Does Religious Liberty Apply to All Religions?

Recently Attorney General Sessions released a memo on the subject of “Federal Law Protections of Religious Liberty” in which he outlined twenty principles of religious liberty.  The people who attended the Values Voter Summit last weekend hailed this as a major achievement, while many other expressed concern that it was nothing more than a license to discriminate, particularly against LGBT Americans.

What struck me are the assumptions that everyone made about this memo. That is because the words, “religious liberty” have come to mean something very specific in our current political climate. The truth is that, when people use that term, they most often don’t mean religious liberty, but the liberty of white evangelical Christians to both practice their religion and impose it on others. For example, Sessions should consider distinctions such as this:

But the most troubling thing that everyone has assumed is that religious liberty only applies to white evangelical Christians. I just googled a question about how many religions are practiced in this country. The top response tells me that its over 310. So do these principles of religious liberty apply to all of them? Or only to white evangelical Christians?

Take a minute to think about how AG Sessions would handle questions about whether or not these principles he enumerated apply to Muslims, or businesses owned by Muslims (much less the 140,000 Wiccan believers in this country).

The free exercise of religion includes the right to act or abstain from action in accordance with one’s religious beliefs.

Government may not restrict acts or abstentions because of the beliefs they display.

RFRA [Religious Freedom Restoration Act] does not permit the federal government to second-guess the reasonableness of a religious belief.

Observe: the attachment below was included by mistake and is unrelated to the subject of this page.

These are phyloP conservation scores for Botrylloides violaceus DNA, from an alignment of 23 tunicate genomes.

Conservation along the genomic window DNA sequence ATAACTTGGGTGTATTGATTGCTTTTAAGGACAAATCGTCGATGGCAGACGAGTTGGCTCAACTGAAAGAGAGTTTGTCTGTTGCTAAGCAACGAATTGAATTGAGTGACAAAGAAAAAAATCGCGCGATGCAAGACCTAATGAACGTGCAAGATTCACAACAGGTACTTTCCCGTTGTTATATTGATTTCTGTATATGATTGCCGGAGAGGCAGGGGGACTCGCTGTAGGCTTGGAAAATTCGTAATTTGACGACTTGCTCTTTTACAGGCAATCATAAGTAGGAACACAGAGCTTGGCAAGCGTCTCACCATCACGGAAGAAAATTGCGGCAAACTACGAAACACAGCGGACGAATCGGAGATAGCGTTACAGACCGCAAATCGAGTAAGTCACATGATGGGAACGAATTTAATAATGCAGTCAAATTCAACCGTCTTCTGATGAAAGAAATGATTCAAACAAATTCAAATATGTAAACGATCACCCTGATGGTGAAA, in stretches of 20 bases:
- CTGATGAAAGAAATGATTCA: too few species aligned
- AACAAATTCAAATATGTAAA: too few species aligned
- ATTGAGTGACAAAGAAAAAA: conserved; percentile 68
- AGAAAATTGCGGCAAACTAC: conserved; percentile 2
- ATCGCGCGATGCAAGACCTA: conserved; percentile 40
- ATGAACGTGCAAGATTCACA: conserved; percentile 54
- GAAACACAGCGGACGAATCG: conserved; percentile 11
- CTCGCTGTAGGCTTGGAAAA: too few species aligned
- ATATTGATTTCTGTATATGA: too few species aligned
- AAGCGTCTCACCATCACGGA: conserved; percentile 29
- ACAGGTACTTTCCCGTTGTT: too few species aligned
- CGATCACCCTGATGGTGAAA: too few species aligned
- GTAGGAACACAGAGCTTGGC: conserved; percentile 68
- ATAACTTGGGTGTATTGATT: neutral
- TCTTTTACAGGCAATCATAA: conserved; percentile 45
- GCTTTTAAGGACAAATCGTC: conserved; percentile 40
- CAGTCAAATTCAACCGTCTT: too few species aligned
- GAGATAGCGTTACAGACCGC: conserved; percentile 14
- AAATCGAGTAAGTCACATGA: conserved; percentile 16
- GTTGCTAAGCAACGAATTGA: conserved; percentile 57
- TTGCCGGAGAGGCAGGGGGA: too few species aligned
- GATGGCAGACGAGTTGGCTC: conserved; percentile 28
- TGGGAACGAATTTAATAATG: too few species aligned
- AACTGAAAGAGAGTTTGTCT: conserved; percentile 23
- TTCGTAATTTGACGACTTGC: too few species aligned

RFRA applies even where a religious adherent seeks an exemption from a legal obligation requiring the adherent to confer benefits on third parties.

Religious employers are entitled to employ only persons whose beliefs and conduct are consistent with the employers’ religious precepts.

This is why it is possible that AG Sessions just opened up a whole bag of worms with this memo. Nowhere in the document is the word “religion” defined. As a matter of fact, in the appendix, this document seems to reach a lot farther than simply protecting religious practices.

The Free Exercise Clause protects beliefs rooted in religion, even if such beliefs are not mandated by a particular religious organization or shared among adherents of a particular religious tradition…

Importantly, the protection of the Free Exercise Clause also extends to acts undertaken in accordance with such sincerely-held beliefs.

So anyone who has a “sincerely-held belief,” even if it has no connection to a particular religious tradition, could make a claim of religious liberty. For example: “I have a sincerely-held belief that Republicans are idiots. Therefore, I will not hire them.” There is a part of me that hopes a lot of people outside of white evangelical Christians will joyfully lay claim to all the ways this document can be challenged.

But seriously, I never want to hear someone who applauds this memo complain about accommodations that are made for Muslims to practice their faith. If AG Sessions wants to write a memo outlining all the ways that he thinks white evangelical Christians have special rights in this country he should do so. Otherwise, I don’t think this memo about “religious liberty” means what a lot of people think it does.

Nancy LeTourneau

Nancy LeTourneau is a contributing writer for the Washington Monthly.